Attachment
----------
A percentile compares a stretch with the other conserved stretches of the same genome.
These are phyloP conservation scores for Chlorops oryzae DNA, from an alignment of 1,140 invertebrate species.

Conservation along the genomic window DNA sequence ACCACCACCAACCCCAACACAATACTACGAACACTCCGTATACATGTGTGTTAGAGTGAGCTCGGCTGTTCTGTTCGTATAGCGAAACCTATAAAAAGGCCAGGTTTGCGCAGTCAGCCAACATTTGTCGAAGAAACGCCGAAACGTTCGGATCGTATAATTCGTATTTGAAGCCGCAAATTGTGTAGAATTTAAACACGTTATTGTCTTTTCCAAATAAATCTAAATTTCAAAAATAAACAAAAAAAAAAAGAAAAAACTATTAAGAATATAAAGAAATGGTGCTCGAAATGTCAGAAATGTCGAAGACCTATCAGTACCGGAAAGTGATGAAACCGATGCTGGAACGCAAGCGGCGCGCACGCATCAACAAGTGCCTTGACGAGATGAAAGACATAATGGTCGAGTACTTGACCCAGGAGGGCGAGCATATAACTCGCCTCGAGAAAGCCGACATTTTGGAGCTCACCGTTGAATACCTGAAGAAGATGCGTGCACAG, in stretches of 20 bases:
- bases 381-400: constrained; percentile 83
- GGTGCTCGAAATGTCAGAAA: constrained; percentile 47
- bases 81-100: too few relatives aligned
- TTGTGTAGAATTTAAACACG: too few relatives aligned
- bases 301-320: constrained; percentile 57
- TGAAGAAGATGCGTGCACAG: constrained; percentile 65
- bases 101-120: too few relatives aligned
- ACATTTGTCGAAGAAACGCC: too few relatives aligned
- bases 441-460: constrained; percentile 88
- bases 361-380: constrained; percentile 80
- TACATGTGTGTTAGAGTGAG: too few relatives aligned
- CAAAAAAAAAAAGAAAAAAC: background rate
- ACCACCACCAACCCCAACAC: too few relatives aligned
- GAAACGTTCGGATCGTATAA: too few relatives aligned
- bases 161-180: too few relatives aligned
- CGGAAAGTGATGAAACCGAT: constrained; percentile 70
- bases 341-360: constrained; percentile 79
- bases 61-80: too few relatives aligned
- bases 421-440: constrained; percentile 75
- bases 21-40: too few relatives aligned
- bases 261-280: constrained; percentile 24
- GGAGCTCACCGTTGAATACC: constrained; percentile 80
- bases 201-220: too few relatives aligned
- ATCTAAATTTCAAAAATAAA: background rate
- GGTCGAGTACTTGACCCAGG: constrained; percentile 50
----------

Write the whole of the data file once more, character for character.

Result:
A percentile compares a stretch with the other conserved stretches of the same genome.
These are phyloP conservation scores for Chlorops oryzae DNA, from an alignment of 1,140 invertebrate species.

Conservation along the genomic window DNA sequence ACCACCACCAACCCCAACACAATACTACGAACACTCCGTATACATGTGTGTTAGAGTGAGCTCGGCTGTTCTGTTCGTATAGCGAAACCTATAAAAAGGCCAGGTTTGCGCAGTCAGCCAACATTTGTCGAAGAAACGCCGAAACGTTCGGATCGTATAATTCGTATTTGAAGCCGCAAATTGTGTAGAATTTAAACACGTTATTGTCTTTTCCAAATAAATCTAAATTTCAAAAATAAACAAAAAAAAAAAGAAAAAACTATTAAGAATATAAAGAAATGGTGCTCGAAATGTCAGAAATGTCGAAGACCTATCAGTACCGGAAAGTGATGAAACCGATGCTGGAACGCAAGCGGCGCGCACGCATCAACAAGTGCCTTGACGAGATGAAAGACATAATGGTCGAGTACTTGACCCAGGAGGGCGAGCATATAACTCGCCTCGAGAAAGCCGACATTTTGGAGCTCACCGTTGAATACCTGAAGAAGATGCGTGCACAG, in stretches of 20 bases:
- bases 381-400: constrained; percentile 83
- GGTGCTCGAAATGTCAGAAA: constrained; percentile 47
- bases 81-100: too few relatives aligned
- TTGTGTAGAATTTAAACACG: too few relatives aligned
- bases 301-320: constrained; percentile 57
- TGAAGAAGATGCGTGCACAG: constrained; percentile 65
- bases 101-120: too few relatives aligned
- ACATTTGTCGAAGAAACGCC: too few relatives aligned
- bases 441-460: constrained; percentile 88
- bases 361-380: constrained; percentile 80
- TACATGTGTGTTAGAGTGAG: too few relatives aligned
- CAAAAAAAAAAAGAAAAAAC: background rate
- ACCACCACCAACCCCAACAC: too few relatives aligned
- GAAACGTTCGGATCGTATAA: too few relatives aligned
- bases 161-180: too few relatives aligned
- CGGAAAGTGATGAAACCGAT: constrained; percentile 70
- bases 341-360: constrained; percentile 79
- bases 61-80: too few relatives aligned
- bases 421-440: constrained; percentile 75
- bases 21-40: too few relatives aligned
- bases 261-280: constrained; percentile 24
- GGAGCTCACCGTTGAATACC: constrained; percentile 80
- bases 201-220: too few relatives aligned
- ATCTAAATTTCAAAAATAAA: background rate
- GGTCGAGTACTTGACCCAGG: constrained; percentile 50